Canadian population growth beat expectations in the early months of 2021, with strengthening international migration driving the rebound.
First quarter data from Statistics Canada showed that the country’s population grew by 82,000, a rate that RBC Senior Economist Andrew Agopsowicz said was the fastest quarterly increase since the beginning of the pandemic.
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“The federal government’s strong push for new permanent residents resulted in immigration returning to pre-pandemic levels [in the first quarter], with most of the increase accounted for by people already temporarily living in the country,” Agopsowicz wrote in commentary published earlier this month.
The economist went on to write that new study permits issued for international students posted a healthy 44 percent annual increase while visas issued after graduation were up by 160 percent over the same quarter last year.
The pandemic had upended previously strong Canadian population growth trends thanks to its unprecedented impact on international migration. Agopsowicz wrote that even with the encouraging trends observed early in 2021, the pandemic “amounts to a lost year in terms of Canadian population growth.”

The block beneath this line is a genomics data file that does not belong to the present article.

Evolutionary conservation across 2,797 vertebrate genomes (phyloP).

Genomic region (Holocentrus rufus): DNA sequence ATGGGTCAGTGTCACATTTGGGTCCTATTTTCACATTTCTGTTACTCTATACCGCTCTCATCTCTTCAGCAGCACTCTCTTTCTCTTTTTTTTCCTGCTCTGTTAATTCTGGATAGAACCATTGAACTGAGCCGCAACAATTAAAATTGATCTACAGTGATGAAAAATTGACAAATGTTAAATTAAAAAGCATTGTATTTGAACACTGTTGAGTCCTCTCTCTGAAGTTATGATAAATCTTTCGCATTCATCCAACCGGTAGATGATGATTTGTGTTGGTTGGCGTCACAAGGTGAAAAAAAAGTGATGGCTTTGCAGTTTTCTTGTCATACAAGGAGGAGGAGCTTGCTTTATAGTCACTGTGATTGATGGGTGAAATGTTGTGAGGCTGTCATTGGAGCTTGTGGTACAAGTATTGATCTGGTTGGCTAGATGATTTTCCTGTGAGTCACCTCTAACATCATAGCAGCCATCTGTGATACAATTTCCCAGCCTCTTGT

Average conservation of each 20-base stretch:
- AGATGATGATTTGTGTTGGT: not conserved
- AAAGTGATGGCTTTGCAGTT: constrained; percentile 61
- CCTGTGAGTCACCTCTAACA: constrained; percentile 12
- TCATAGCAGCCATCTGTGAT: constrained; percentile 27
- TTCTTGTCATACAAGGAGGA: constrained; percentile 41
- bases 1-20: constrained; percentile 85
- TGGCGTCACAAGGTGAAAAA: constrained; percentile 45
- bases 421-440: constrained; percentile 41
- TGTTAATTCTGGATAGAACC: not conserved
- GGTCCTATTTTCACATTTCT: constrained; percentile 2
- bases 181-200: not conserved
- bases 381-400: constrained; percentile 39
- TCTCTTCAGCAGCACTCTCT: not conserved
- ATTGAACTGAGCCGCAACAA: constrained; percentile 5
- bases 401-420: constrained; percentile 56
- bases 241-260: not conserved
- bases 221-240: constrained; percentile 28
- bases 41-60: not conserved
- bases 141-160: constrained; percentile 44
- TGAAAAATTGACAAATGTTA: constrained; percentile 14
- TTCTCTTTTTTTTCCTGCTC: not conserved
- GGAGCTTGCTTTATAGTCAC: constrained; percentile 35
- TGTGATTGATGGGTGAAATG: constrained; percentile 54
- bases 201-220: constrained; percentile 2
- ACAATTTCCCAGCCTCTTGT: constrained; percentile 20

Housing market commentators have viewed the question of when population growth will return to pre-pandemic levels as a key predictor of future market performance.
The federal government is aiming to make up for the historic shortfall with its ambitious three-year plan to welcome 1.2 million immigrants to the country between 2021 and 2023. Agopsowicz wrote that Canada’s “natural increase” is likely to continue declining in the coming years thanks to an aging population, so the spotlight will be on the execution of the federal government’s immigration plan to keep up the growth momentum.